Interview on KPFA’s Against the Grain. Transcription lightly edited
“Here’s why I really obsess about leftists needing to embrace electoral politics: Because if you don’t get yourself into a contested fight where you win or lose something, you will never know if you’re winning. So part of my argument about local politics isn’t (just) that we need a bench, you have to have timelines and you have to have yes or no contests. Part of why the left has to embrace local elections is because you need to put yourself in a yes or no voting context to know if you’re really winning or building power.
“(E)very time I meet progressives of lefties who want to check out of the Democratic Party or check out of the electoral system, I’m like, ‘That’s cool. But if you can’t prove to me that you can win anything, that you can win demonstrable majorities and do something, how do you know if what you’re doing is winning anything?’ We have to win. And for our army to grow . . . first we have to raise the expectation among ordinary working folks that we can win again. And as soon as people sense that they can win again, they are off and running.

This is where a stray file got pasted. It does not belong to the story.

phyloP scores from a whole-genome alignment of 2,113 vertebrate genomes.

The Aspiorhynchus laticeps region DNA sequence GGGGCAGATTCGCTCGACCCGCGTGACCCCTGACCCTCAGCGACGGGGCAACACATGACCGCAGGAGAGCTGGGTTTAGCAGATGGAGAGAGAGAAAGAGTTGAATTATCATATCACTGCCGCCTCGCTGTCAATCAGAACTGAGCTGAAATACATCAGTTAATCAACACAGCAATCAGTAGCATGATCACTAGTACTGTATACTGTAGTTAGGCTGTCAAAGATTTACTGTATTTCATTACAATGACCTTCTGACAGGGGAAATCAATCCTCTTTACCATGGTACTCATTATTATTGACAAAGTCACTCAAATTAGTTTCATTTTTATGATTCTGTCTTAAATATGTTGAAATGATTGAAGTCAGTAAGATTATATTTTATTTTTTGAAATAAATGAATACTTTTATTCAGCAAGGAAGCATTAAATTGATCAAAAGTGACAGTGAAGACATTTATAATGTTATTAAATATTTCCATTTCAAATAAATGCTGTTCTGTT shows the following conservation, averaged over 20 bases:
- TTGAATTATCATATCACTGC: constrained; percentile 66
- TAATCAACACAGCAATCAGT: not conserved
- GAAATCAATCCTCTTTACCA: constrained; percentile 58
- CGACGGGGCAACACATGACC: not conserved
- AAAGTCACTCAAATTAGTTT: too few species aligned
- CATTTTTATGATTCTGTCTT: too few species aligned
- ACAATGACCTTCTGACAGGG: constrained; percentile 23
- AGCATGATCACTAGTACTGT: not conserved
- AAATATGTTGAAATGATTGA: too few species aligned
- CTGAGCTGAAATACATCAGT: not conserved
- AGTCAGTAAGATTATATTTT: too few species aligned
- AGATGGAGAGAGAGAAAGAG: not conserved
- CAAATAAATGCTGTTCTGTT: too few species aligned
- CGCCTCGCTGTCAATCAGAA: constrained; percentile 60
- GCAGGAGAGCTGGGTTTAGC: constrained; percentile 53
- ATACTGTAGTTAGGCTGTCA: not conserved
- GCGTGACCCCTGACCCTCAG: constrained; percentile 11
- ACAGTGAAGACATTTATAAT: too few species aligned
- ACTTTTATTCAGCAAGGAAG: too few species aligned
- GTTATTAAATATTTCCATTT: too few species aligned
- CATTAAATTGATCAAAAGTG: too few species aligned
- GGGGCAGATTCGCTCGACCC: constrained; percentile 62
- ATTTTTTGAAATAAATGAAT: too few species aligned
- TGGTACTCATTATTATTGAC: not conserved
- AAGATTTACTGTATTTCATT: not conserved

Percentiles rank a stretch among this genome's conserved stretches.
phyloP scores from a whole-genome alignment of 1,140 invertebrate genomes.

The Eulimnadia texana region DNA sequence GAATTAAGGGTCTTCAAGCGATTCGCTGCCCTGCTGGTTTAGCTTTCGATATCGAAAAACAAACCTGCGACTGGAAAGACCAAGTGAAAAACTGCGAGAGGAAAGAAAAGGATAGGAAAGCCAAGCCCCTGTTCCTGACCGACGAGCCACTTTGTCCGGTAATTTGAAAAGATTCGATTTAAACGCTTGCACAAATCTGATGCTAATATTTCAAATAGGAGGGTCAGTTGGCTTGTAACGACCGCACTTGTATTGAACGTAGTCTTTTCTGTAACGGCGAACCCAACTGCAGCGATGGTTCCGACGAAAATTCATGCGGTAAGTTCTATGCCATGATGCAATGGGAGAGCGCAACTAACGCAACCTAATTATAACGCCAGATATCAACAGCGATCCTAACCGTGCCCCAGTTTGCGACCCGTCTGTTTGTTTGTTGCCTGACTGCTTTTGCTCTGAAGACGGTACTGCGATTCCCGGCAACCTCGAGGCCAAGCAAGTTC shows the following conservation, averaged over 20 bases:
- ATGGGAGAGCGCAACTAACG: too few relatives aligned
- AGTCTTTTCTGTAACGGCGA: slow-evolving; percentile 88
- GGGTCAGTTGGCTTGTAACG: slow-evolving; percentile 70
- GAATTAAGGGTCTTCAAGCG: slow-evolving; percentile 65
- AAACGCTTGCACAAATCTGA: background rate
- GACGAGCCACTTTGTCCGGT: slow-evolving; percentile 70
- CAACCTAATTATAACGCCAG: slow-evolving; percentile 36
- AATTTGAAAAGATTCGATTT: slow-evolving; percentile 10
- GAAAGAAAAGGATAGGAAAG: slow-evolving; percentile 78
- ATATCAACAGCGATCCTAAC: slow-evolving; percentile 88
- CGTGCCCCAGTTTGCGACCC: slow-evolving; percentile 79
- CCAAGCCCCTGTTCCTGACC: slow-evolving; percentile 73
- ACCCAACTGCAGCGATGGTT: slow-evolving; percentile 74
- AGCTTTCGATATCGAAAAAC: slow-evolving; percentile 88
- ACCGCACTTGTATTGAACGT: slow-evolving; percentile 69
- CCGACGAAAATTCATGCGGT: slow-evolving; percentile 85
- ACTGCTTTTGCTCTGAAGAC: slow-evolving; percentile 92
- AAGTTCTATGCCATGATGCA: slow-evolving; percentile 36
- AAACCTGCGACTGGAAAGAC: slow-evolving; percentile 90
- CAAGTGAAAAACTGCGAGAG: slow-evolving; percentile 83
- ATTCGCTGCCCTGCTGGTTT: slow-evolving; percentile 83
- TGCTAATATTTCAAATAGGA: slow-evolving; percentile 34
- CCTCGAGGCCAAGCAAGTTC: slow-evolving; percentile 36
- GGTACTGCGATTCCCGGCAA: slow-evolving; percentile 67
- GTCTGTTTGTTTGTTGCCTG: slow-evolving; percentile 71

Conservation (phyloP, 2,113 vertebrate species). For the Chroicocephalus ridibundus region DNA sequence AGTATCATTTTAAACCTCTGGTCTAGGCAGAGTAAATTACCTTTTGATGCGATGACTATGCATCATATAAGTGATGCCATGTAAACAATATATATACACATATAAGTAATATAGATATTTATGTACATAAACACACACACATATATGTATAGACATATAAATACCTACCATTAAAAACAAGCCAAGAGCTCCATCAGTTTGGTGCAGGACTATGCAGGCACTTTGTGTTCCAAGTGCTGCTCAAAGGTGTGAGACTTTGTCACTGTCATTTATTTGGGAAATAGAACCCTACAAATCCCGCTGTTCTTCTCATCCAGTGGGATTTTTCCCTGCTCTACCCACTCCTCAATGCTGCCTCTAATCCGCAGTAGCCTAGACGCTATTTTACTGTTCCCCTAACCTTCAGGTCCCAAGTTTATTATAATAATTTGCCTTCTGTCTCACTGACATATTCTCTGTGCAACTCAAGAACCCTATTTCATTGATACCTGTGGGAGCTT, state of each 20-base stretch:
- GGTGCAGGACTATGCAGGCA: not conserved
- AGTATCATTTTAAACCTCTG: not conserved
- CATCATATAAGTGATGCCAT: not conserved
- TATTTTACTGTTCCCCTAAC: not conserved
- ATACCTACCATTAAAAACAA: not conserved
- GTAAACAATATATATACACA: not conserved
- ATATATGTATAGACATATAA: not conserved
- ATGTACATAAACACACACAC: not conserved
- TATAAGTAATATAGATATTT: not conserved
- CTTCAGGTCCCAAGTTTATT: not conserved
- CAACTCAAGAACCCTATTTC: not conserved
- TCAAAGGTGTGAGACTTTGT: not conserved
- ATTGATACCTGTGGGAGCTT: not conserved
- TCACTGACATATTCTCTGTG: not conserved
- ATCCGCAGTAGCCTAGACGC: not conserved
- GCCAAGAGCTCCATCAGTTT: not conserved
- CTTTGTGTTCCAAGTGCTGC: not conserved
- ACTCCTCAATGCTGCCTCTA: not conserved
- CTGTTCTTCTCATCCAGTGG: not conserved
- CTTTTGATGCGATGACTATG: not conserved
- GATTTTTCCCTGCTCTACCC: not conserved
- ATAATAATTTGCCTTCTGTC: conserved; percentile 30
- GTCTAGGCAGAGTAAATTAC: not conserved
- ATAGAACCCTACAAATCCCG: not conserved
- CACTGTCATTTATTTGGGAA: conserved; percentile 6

“(O)ne part is getting people way more involved in local races. Forget the congressional races, go for school boards, water boards, there’s all the commissions and committees that we just leave to the developers and the Donald Trumps and his kids and their ilk and the right and we should be taking all of them . . . Don’t just go to demonstrations . . . figure out what are the next set of local elections coming up. Then figure out what it would take for you to run-either you-or if you’re more like an organizer to go recruit a team of people in your neighborhood or your precinct. And it’s not because you’re entranced with the idea of electoral politics but because you need to figure out how you can build some power. Are you winning something? Did you win or lose by a lot or a little? Do you lose everything you’re doing.”